What kind of reception did the traveling sideshows or circuses or drama/theater groups receive? Were any of these financially successful?
They were very popular in the entertainment-starved West and the good ones made a lot of money. Shakespearean plays were always popular as was “Uncle Tom’s Cabin.” Citizens in the mining towns had money to spend and they loved to show the eastern cities how sophisticated and up to date they were.
Pretty women because were the most popular and many became very rich. Caroline Chapman was one of the first real actresses to head west. Following her first performance in San Francisco the audience carpeted the stage with poke sacks filled with gold.
Maria Eliza Rosanna Gilbert from Limerick, Ireland took the stage as the exotic Lola Montez. She could spin whoppers as good as any prospector. She had the dark, sultry beauty and exquisitely molded features of the women of Spain. So, she invented a line of Spanish ancestors and a fraudulent girlhood spent in Seville. Another whopper she told was that she was the illegitimate daughter of Lord Byron.
In California, Lola became quite rich doing her famous “Spider Dance.” She performed the dance in Spanish costume with full, short skirts and flesh-colored tights. The dance began with Lola wandering on stage then becoming entangled in a spider’s web. Suddenly she discovered a spider, (made of rubber, cork and whalebone) on her petticoat. Attempting to dislodge the bug, she shook her petticoat furiously. On examining her skirts, she discovered other spiders and she shook her skirts with similar fury, revealing her tights.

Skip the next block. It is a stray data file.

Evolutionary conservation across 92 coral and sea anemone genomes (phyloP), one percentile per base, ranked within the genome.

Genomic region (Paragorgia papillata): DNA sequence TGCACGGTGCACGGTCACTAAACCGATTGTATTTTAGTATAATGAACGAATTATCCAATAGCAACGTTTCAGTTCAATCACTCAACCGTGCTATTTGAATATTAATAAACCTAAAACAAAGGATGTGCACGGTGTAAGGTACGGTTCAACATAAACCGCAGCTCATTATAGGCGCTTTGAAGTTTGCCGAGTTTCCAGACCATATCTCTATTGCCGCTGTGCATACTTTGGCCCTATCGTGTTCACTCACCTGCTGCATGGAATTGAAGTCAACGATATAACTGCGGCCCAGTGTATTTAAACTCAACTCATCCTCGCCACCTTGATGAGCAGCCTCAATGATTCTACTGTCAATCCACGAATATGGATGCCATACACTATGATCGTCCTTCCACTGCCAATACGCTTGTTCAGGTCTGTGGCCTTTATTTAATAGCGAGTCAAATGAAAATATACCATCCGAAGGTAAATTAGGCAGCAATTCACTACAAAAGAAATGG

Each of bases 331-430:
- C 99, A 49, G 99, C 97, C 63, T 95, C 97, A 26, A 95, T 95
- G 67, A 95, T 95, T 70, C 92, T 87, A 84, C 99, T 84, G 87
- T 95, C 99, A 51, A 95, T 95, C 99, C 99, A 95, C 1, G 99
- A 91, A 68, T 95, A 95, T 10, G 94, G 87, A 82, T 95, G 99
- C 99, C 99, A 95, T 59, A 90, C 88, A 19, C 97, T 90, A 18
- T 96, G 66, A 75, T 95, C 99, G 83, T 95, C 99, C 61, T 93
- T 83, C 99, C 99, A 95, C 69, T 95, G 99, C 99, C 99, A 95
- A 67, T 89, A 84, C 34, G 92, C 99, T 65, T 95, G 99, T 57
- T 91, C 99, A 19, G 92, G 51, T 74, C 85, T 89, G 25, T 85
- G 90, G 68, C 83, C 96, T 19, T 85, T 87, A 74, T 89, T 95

During the 1850s this was daring to make the rowdy audiences shout “Higher! Higher!” as Lola searched beneath her skirts for the evasive spiders. She’d kick a leg high into the air as if to squash a spider on the ceiling, and then she’d kick the other.
Finally she succeeded in shaking off all the spiders and stamped them to death on the floor. Thunderous applause greeted her as she took her bows. She then stripped a silken garter off a shapely leg and tossed it into the audience.
In the mid-1850s Caroline became so annoyed with the attention given Lola Montez and her Spider Dance, she decided to burlesque the dance. Her uproarious performances transformed Lola’s act from high sensuality to low comedy.
Lotta Crabtree was a pretty, red-haired Irish lass whose girlish innocence on stage made her rich. Whatever she lacked in talent she made up in image—a lamb among wolves and pure as the driven snow. She had an overprotective stage mother who, fearing they might steal the heart of her meal ticket, kept the wolves away.
As Lotta grew older, she took a fancy to smoking fancy cigarillos. She also introduced gaminelike bits into her performances—showing off her knees by pulling off her stockings, rolling off divans with a flurry of lifted petticoats and wearing the briefest skirts. She is believed to be the first actress to smoke on stage and the first to expose her bare legs on stage. She was the Shirley Temple of her time.
For thirty-five years, Lotta was the perennial little pet of the Western theater, and when she retired at the age of forty-four she still wore her red curls. She lived alone with Mother, who had saved most of Lotta’s enormous earnings. After Mother died, it was too late for romance in her life. When Lotta died in 1924, she left behind a fortune of four million dollars that went to charity.
Adah Isaacs Menkens innocent appearance belied her wild and wicked lifestyle. Mark Twain wrote about her appearance in Virginia City in the play “The Mezappa” where she rode across the stage on a horse in a flesh-colored bodystocking that made her appear nude. Afterwards her adoring audience showered the stage with gold and silver.
These are but a few of the talented women who came west to “mine the miners.”